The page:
June 13.
Strasburg.
165. Christopher Mount to the Lord Protector. Since he wrote on the 16th of May has been informed by letters from Wittenberg, that, at a meeting of his own and his brother Augustus' subjects, Duke Maurice harangued the preachers, urging them to increased zeal in religion. His opinion of Maurice. Great anxiety in these parts as to the Emperor's movements. The Council of Mentz is ended, but its decisions are not yet published. Recently heard that the French King was pressing Count Christopher of Oldenburg for the transmission thither of 10,000 foot in defence of Scotland, on account of the facilities afforded by the Weser. The Count is a brave and veteran soldier, much hated by the Emperor, because in the war he led 20 companies of foot and 1,000 horse on the Protestant side. Does not think he would forfeit his reputation by any act against England; nevertheless, as that class of men are for the most part mercenary and greedy, he will, should the Protector wish it, visit the Count, accompanied by Bernard de Mela, who is the Count's most intimate friend, and do his utmost to dissuade him from such a step. The general opinion is that a league will be effected between the Swiss and the French, but the people of Zurich and Berne will not consent unless those who profess the same religion with them are protected against persecution. The French King will doubtless promise everything, but will perform according to the Pope's pleasure and discretion. The aforesaid people of Zurich and Berne openly declare that they will not fight against the English. Many Spaniards go to Italy through Switzerland, discharged, as they say, by the Emperor for eight months. [Two pages. Latin.]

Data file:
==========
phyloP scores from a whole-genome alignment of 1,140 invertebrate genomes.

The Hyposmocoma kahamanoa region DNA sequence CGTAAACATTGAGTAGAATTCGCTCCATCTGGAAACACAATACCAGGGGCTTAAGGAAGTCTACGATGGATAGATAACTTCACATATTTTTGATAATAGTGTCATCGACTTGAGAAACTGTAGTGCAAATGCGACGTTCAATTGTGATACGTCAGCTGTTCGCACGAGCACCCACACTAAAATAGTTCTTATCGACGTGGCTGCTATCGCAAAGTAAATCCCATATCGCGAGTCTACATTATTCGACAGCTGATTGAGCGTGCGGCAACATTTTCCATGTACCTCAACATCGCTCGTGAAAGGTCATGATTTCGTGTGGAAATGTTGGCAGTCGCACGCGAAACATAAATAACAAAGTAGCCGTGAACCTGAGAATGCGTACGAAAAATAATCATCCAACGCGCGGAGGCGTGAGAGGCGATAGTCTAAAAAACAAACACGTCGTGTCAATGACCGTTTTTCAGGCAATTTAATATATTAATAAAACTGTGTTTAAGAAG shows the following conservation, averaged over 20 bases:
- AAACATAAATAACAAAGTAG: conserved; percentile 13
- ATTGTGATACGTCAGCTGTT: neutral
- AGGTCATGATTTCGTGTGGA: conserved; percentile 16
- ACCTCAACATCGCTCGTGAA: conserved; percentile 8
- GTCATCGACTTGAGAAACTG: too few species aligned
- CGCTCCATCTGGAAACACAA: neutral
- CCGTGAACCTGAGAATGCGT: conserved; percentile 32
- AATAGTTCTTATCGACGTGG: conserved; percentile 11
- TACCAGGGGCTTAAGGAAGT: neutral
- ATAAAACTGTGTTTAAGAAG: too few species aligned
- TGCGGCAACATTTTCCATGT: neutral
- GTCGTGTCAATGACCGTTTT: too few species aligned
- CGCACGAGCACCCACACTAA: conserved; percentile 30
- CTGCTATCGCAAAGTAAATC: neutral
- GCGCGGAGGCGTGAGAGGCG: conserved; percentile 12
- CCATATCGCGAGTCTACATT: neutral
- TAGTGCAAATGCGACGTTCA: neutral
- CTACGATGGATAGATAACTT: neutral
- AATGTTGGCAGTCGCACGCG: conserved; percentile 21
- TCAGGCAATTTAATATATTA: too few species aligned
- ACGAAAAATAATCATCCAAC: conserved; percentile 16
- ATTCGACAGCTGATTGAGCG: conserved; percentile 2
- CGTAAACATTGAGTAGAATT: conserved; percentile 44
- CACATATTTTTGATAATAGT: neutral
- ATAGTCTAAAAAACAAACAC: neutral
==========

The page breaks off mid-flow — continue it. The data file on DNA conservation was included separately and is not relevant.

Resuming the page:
June 15.
Antwerp.
166. William Dansell to Sir Thomas Smith. Having received no answer to his letters touching the offer by Lazarus Tucker and the payment of the money in September, is desirous of knowing the Lord Protector's pleasure thereon, especially as the time draweth on. The troops raised by Captain Hugford [Hackford] and Guevara have four days since been arrested at Bruges by command of the Emperor and the Queen. Those of Hugford are released, or shortly will be; but doubts as to those of Guevara, the matter being taken very grievously, because as he is informed, Guevara, who is presently in prison at Bruges, had allured some of the Emperor's retinue here, as well as five or six of the guard of the Duke of Saxony and other such, without licence, whereat the Emperor and Queen are much offended. Mr. Hoby has probably already advised more fully of this matter. Desires to know the Lord Protector's pleasure whether he shall forthwith call upon Guevara's securities for the 800 crowns advanced to him, or wait to see how they intend to proceed with him. [Two pages.]
June 23.
Brussels.
167. Sir William Paget to the Lord Protector. Acknowledges the letters from his Grace and the Council, and, as instructed, will set forth that the French King reserves the greatest part of his forces at home in expectation of the Emperor's death, and will attend to the matter of the Count Rangone. [One page.]
June 24.
Brussels.
168. Same to Sir William Petre, and in his absence to Sir Thomas Smith, the King's Majesty's two principal Secretaries. Requests minute and explicit directions on several points of the instructions given to him in regard of the confirmation of treaties with the States. Desires to have "a quick despatch for these folks here; as they use no delays, so they look for speedy answers." [Two pages.]
Copy of the preceding in modern hand.
June 24.
Brussels.